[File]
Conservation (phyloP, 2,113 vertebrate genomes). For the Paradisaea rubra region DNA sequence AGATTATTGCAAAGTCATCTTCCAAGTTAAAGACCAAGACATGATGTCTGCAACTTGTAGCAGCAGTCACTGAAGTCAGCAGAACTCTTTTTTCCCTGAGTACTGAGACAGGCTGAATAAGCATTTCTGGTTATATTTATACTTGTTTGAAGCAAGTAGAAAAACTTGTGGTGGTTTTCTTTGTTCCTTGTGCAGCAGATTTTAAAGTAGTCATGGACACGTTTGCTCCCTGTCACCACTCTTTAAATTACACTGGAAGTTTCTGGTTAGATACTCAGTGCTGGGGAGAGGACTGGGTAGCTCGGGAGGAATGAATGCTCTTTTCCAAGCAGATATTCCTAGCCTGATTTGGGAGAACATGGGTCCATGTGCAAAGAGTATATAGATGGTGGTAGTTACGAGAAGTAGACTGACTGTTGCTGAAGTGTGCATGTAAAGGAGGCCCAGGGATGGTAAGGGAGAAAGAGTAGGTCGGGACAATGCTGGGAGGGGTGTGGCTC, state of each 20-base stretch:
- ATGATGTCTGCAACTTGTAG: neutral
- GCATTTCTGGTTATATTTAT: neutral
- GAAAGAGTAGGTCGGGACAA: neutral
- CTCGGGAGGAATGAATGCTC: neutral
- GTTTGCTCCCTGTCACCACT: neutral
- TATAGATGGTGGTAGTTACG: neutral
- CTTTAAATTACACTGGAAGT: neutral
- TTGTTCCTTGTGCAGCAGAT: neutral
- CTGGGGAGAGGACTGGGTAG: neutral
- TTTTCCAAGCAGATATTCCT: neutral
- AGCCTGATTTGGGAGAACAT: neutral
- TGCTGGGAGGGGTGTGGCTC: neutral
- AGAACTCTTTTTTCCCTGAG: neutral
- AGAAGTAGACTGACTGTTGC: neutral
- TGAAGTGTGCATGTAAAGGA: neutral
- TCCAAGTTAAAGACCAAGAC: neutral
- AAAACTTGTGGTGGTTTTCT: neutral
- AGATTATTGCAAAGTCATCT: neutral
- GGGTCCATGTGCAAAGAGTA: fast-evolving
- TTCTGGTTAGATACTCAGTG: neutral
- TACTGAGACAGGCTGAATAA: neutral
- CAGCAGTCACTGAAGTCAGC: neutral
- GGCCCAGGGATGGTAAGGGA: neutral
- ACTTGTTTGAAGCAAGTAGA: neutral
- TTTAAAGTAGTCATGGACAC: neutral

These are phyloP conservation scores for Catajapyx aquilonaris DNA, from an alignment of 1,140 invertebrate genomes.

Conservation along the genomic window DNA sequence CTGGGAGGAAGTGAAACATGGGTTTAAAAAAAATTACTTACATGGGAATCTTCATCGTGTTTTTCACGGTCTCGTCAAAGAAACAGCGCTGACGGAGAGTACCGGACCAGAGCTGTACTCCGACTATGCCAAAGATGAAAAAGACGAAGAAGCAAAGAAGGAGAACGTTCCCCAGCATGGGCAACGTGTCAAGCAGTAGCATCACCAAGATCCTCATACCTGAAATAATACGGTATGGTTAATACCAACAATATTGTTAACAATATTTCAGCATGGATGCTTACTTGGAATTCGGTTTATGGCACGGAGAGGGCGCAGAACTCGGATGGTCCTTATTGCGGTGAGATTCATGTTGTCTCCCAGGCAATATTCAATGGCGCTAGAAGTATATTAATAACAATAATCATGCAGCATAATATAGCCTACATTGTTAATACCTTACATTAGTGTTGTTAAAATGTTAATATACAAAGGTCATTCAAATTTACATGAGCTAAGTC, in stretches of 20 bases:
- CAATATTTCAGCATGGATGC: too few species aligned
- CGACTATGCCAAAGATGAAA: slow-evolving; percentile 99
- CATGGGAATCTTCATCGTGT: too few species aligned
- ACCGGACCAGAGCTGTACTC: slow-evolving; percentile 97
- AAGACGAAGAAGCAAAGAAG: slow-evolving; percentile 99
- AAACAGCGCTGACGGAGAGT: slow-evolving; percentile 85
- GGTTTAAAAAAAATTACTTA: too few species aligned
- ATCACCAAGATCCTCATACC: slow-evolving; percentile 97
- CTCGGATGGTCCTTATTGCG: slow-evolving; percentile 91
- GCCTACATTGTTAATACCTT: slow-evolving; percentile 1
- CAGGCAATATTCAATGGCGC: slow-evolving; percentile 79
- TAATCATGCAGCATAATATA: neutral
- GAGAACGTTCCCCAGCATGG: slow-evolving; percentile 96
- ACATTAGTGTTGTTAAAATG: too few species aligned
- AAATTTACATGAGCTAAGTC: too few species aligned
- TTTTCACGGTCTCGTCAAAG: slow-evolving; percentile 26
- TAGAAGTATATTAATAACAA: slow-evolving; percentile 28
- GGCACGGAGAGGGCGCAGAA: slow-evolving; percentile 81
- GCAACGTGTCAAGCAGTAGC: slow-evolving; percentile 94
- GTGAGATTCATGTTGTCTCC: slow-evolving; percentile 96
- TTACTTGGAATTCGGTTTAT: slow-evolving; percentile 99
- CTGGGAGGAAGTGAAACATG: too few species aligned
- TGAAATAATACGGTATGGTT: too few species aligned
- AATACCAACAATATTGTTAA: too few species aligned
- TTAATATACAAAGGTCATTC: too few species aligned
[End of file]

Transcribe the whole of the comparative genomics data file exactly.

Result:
Conservation (phyloP, 2,113 vertebrate genomes). For the Paradisaea rubra region DNA sequence AGATTATTGCAAAGTCATCTTCCAAGTTAAAGACCAAGACATGATGTCTGCAACTTGTAGCAGCAGTCACTGAAGTCAGCAGAACTCTTTTTTCCCTGAGTACTGAGACAGGCTGAATAAGCATTTCTGGTTATATTTATACTTGTTTGAAGCAAGTAGAAAAACTTGTGGTGGTTTTCTTTGTTCCTTGTGCAGCAGATTTTAAAGTAGTCATGGACACGTTTGCTCCCTGTCACCACTCTTTAAATTACACTGGAAGTTTCTGGTTAGATACTCAGTGCTGGGGAGAGGACTGGGTAGCTCGGGAGGAATGAATGCTCTTTTCCAAGCAGATATTCCTAGCCTGATTTGGGAGAACATGGGTCCATGTGCAAAGAGTATATAGATGGTGGTAGTTACGAGAAGTAGACTGACTGTTGCTGAAGTGTGCATGTAAAGGAGGCCCAGGGATGGTAAGGGAGAAAGAGTAGGTCGGGACAATGCTGGGAGGGGTGTGGCTC, state of each 20-base stretch:
- ATGATGTCTGCAACTTGTAG: neutral
- GCATTTCTGGTTATATTTAT: neutral
- GAAAGAGTAGGTCGGGACAA: neutral
- CTCGGGAGGAATGAATGCTC: neutral
- GTTTGCTCCCTGTCACCACT: neutral
- TATAGATGGTGGTAGTTACG: neutral
- CTTTAAATTACACTGGAAGT: neutral
- TTGTTCCTTGTGCAGCAGAT: neutral
- CTGGGGAGAGGACTGGGTAG: neutral
- TTTTCCAAGCAGATATTCCT: neutral
- AGCCTGATTTGGGAGAACAT: neutral
- TGCTGGGAGGGGTGTGGCTC: neutral
- AGAACTCTTTTTTCCCTGAG: neutral
- AGAAGTAGACTGACTGTTGC: neutral
- TGAAGTGTGCATGTAAAGGA: neutral
- TCCAAGTTAAAGACCAAGAC: neutral
- AAAACTTGTGGTGGTTTTCT: neutral
- AGATTATTGCAAAGTCATCT: neutral
- GGGTCCATGTGCAAAGAGTA: fast-evolving
- TTCTGGTTAGATACTCAGTG: neutral
- TACTGAGACAGGCTGAATAA: neutral
- CAGCAGTCACTGAAGTCAGC: neutral
- GGCCCAGGGATGGTAAGGGA: neutral
- ACTTGTTTGAAGCAAGTAGA: neutral
- TTTAAAGTAGTCATGGACAC: neutral

These are phyloP conservation scores for Catajapyx aquilonaris DNA, from an alignment of 1,140 invertebrate genomes.

Conservation along the genomic window DNA sequence CTGGGAGGAAGTGAAACATGGGTTTAAAAAAAATTACTTACATGGGAATCTTCATCGTGTTTTTCACGGTCTCGTCAAAGAAACAGCGCTGACGGAGAGTACCGGACCAGAGCTGTACTCCGACTATGCCAAAGATGAAAAAGACGAAGAAGCAAAGAAGGAGAACGTTCCCCAGCATGGGCAACGTGTCAAGCAGTAGCATCACCAAGATCCTCATACCTGAAATAATACGGTATGGTTAATACCAACAATATTGTTAACAATATTTCAGCATGGATGCTTACTTGGAATTCGGTTTATGGCACGGAGAGGGCGCAGAACTCGGATGGTCCTTATTGCGGTGAGATTCATGTTGTCTCCCAGGCAATATTCAATGGCGCTAGAAGTATATTAATAACAATAATCATGCAGCATAATATAGCCTACATTGTTAATACCTTACATTAGTGTTGTTAAAATGTTAATATACAAAGGTCATTCAAATTTACATGAGCTAAGTC, in stretches of 20 bases:
- CAATATTTCAGCATGGATGC: too few species aligned
- CGACTATGCCAAAGATGAAA: slow-evolving; percentile 99
- CATGGGAATCTTCATCGTGT: too few species aligned
- ACCGGACCAGAGCTGTACTC: slow-evolving; percentile 97
- AAGACGAAGAAGCAAAGAAG: slow-evolving; percentile 99
- AAACAGCGCTGACGGAGAGT: slow-evolving; percentile 85
- GGTTTAAAAAAAATTACTTA: too few species aligned
- ATCACCAAGATCCTCATACC: slow-evolving; percentile 97
- CTCGGATGGTCCTTATTGCG: slow-evolving; percentile 91
- GCCTACATTGTTAATACCTT: slow-evolving; percentile 1
- CAGGCAATATTCAATGGCGC: slow-evolving; percentile 79
- TAATCATGCAGCATAATATA: neutral
- GAGAACGTTCCCCAGCATGG: slow-evolving; percentile 96
- ACATTAGTGTTGTTAAAATG: too few species aligned
- AAATTTACATGAGCTAAGTC: too few species aligned
- TTTTCACGGTCTCGTCAAAG: slow-evolving; percentile 26
- TAGAAGTATATTAATAACAA: slow-evolving; percentile 28
- GGCACGGAGAGGGCGCAGAA: slow-evolving; percentile 81
- GCAACGTGTCAAGCAGTAGC: slow-evolving; percentile 94
- GTGAGATTCATGTTGTCTCC: slow-evolving; percentile 96
- TTACTTGGAATTCGGTTTAT: slow-evolving; percentile 99
- CTGGGAGGAAGTGAAACATG: too few species aligned
- TGAAATAATACGGTATGGTT: too few species aligned
- AATACCAACAATATTGTTAA: too few species aligned
- TTAATATACAAAGGTCATTC: too few species aligned